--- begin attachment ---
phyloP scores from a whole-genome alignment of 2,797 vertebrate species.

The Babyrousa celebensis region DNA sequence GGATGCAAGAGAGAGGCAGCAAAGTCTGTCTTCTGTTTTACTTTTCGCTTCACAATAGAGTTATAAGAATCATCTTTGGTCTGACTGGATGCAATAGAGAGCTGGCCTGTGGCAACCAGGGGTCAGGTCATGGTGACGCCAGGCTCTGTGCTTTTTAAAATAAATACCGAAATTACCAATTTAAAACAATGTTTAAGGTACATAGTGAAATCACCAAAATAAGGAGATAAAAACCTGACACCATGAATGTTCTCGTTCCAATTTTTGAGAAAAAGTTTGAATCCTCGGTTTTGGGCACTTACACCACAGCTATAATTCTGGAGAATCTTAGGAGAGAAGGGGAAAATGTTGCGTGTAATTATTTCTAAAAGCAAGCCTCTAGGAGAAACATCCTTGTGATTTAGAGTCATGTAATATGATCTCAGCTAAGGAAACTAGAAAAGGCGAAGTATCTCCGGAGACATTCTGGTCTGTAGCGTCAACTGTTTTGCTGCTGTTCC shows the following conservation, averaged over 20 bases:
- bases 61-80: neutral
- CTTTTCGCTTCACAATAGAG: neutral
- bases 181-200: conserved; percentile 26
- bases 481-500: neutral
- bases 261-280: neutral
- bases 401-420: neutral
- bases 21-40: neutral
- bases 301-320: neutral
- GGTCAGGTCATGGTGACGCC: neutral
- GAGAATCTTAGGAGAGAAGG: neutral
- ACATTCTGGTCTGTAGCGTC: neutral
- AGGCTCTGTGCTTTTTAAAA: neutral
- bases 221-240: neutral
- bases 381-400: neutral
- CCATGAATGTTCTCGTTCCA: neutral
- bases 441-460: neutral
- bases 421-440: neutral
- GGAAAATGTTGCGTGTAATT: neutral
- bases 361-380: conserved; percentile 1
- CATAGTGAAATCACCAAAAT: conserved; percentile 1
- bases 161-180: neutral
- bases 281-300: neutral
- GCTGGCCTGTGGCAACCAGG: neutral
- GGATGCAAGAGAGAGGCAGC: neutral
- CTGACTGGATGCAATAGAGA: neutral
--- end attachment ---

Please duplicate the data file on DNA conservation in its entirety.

phyloP scores from a whole-genome alignment of 2,797 vertebrate species.

The Babyrousa celebensis region DNA sequence GGATGCAAGAGAGAGGCAGCAAAGTCTGTCTTCTGTTTTACTTTTCGCTTCACAATAGAGTTATAAGAATCATCTTTGGTCTGACTGGATGCAATAGAGAGCTGGCCTGTGGCAACCAGGGGTCAGGTCATGGTGACGCCAGGCTCTGTGCTTTTTAAAATAAATACCGAAATTACCAATTTAAAACAATGTTTAAGGTACATAGTGAAATCACCAAAATAAGGAGATAAAAACCTGACACCATGAATGTTCTCGTTCCAATTTTTGAGAAAAAGTTTGAATCCTCGGTTTTGGGCACTTACACCACAGCTATAATTCTGGAGAATCTTAGGAGAGAAGGGGAAAATGTTGCGTGTAATTATTTCTAAAAGCAAGCCTCTAGGAGAAACATCCTTGTGATTTAGAGTCATGTAATATGATCTCAGCTAAGGAAACTAGAAAAGGCGAAGTATCTCCGGAGACATTCTGGTCTGTAGCGTCAACTGTTTTGCTGCTGTTCC shows the following conservation, averaged over 20 bases:
- bases 61-80: neutral
- CTTTTCGCTTCACAATAGAG: neutral
- bases 181-200: conserved; percentile 26
- bases 481-500: neutral
- bases 261-280: neutral
- bases 401-420: neutral
- bases 21-40: neutral
- bases 301-320: neutral
- GGTCAGGTCATGGTGACGCC: neutral
- GAGAATCTTAGGAGAGAAGG: neutral
- ACATTCTGGTCTGTAGCGTC: neutral
- AGGCTCTGTGCTTTTTAAAA: neutral
- bases 221-240: neutral
- bases 381-400: neutral
- CCATGAATGTTCTCGTTCCA: neutral
- bases 441-460: neutral
- bases 421-440: neutral
- GGAAAATGTTGCGTGTAATT: neutral
- bases 361-380: conserved; percentile 1
- CATAGTGAAATCACCAAAAT: conserved; percentile 1
- bases 161-180: neutral
- bases 281-300: neutral
- GCTGGCCTGTGGCAACCAGG: neutral
- GGATGCAAGAGAGAGGCAGC: neutral
- CTGACTGGATGCAATAGAGA: neutral